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People v. Joe

Supreme Court of New York, First Department

January 19, 2017

The People of the State of New York, Respondent,
Darrell Joe, Defendant-Appellant.

          Richard M. Greenberg, Office of the Appellate Defender, New York (Eunice C. Lee of counsel) and Covington & Burling LLP, New York (Jonathan D. Cohen of counsel), for appellant.

          Darcel D. Clark, District Attorney, Bronx (Emily Anne Aldridge of counsel), for respondent.

          Acosta, J.P., Richter, Mazzarelli, Kapnick, Gesmer, JJ.

         Judgment, Supreme Court, Bronx County (Barbara F. Newman, J.), rendered October 4, 2011, convicting defendant, after a jury trial, of attempted murder in the second degree, and sentencing him, as a second violent felony offender, to a term of 16 years, unanimously affirmed.

         The charge of attempted murder arose out of allegations that defendant shot Ralph Barry. In the hospital after the shooting, Barry described his assailant to Detective Daniel Brady as "a light-skinned male with braids and a black coat." An eyewitness to the shooting met with Brady several days after the shooting and that meeting, Brady testified, led to the issuance of a "wanted card" for defendant which, he further testified, is generally issued "when a person gets identified." Defendant was charged with attempted murder when he was arrested for trespass five months after the shooting. A police officer had become suspicious of defendant after observing him engaged in what appeared to be a hand-to-hand drug transaction and approaching him, at which point defendant fled to the roof of a "Clean Halls" building. He then resisted arrest, gave a false name and refused to be fingerprinted or provide an address.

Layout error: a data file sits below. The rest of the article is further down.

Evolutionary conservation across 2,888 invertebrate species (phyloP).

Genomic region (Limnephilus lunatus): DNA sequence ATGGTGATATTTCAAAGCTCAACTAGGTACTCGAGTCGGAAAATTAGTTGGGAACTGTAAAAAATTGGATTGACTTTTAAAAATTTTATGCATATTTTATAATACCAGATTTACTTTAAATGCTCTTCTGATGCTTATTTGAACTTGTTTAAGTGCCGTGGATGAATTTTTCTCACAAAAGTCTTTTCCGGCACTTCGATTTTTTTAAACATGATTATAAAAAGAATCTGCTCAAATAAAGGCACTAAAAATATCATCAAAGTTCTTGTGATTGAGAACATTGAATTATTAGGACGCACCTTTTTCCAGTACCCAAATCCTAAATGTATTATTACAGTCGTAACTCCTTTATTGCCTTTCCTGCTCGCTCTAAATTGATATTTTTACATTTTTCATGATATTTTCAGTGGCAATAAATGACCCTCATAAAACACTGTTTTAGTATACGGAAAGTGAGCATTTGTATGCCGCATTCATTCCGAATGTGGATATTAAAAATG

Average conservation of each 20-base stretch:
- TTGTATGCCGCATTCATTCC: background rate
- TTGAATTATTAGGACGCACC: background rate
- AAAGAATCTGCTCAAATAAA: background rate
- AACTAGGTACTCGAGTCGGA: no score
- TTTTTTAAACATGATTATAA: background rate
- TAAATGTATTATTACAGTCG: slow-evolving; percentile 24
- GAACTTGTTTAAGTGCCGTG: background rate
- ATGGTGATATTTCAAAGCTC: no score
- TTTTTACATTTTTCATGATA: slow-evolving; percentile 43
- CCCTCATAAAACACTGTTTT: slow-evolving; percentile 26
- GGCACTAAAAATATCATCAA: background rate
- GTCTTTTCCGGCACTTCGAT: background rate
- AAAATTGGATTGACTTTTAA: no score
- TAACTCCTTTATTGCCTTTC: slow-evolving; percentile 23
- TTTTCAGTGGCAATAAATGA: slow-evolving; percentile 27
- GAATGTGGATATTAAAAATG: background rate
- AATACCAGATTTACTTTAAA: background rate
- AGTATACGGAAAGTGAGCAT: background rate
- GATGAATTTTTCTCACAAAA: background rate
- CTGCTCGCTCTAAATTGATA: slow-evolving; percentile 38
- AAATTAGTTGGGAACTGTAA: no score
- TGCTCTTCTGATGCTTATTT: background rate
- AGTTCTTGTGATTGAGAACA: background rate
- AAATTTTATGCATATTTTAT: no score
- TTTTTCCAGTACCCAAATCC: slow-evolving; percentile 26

Prior to the trial for the attempted murder charge (the trespass charge having been dropped by the People), defendant moved to exclude, as prejudicial, any evidence regarding the circumstances of the trespass. The court denied the motion, finding that the trespass details were relevant to the People's theory that defendant's flight exhibited his consciousness of guilt for the attempted murder.

         Before jury selection, defendant, despite defense counsel's indication that defendant would waive the right to be present at sidebars during jury selection, asserted his right to be present. After each of two bench conferences that were held with prospective jurors, defense counsel confirmed on the record that the court had asked him to confer with his client as to whether the latter wanted to attend and defendant stated that it was acceptable for the conference to be conducted without his presence. Two days later, a prospective juror informed the court that her fiancée had pleaded guilty to murder, in a gang-related incident. The record does not indicate that the court directed defense counsel to inquire into whether defendant wanted to be present at an ensuing sidebar. Rather, the transcript's only reference to attendance at the sidebar is as follows:

         "Whereupon, the following discussion takes place on the record, at the sidebar, in the presence of the Court and counsel." During the sidebar, the juror indicated that she was not sure that she could be impartial. The juror was dismissed. The transcript then states: "Whereupon, the following takes place on the record in open Court in the presence of all parties."

         Barry did not testify at trial. During Detective Brady's testimony, over defendant's objection as to relevance, the People showed him a photograph of Barry, which was then shown to the jury. The People had argued that the picture was relevant to clarify what Barry meant when, as related to the jury by the detective, he told the detective that the person who shot him was "white complected" or "light-skinned." They explained that this description was meant to be in comparison to his own complexion and so the picture was necessary to portray the contrast. The court agreed with defendant's position that no inference could be drawn that the victim had been making a comparative description, but allowed the picture to be shown to demonstrate that the victim was "a real person."

         During its deliberations, the jury twice submitted a note to the court stating that it was deadlocked. After the second note, the court issued an Allen charge, reviewed prior to delivery by defense counsel without objection, which included the following statement: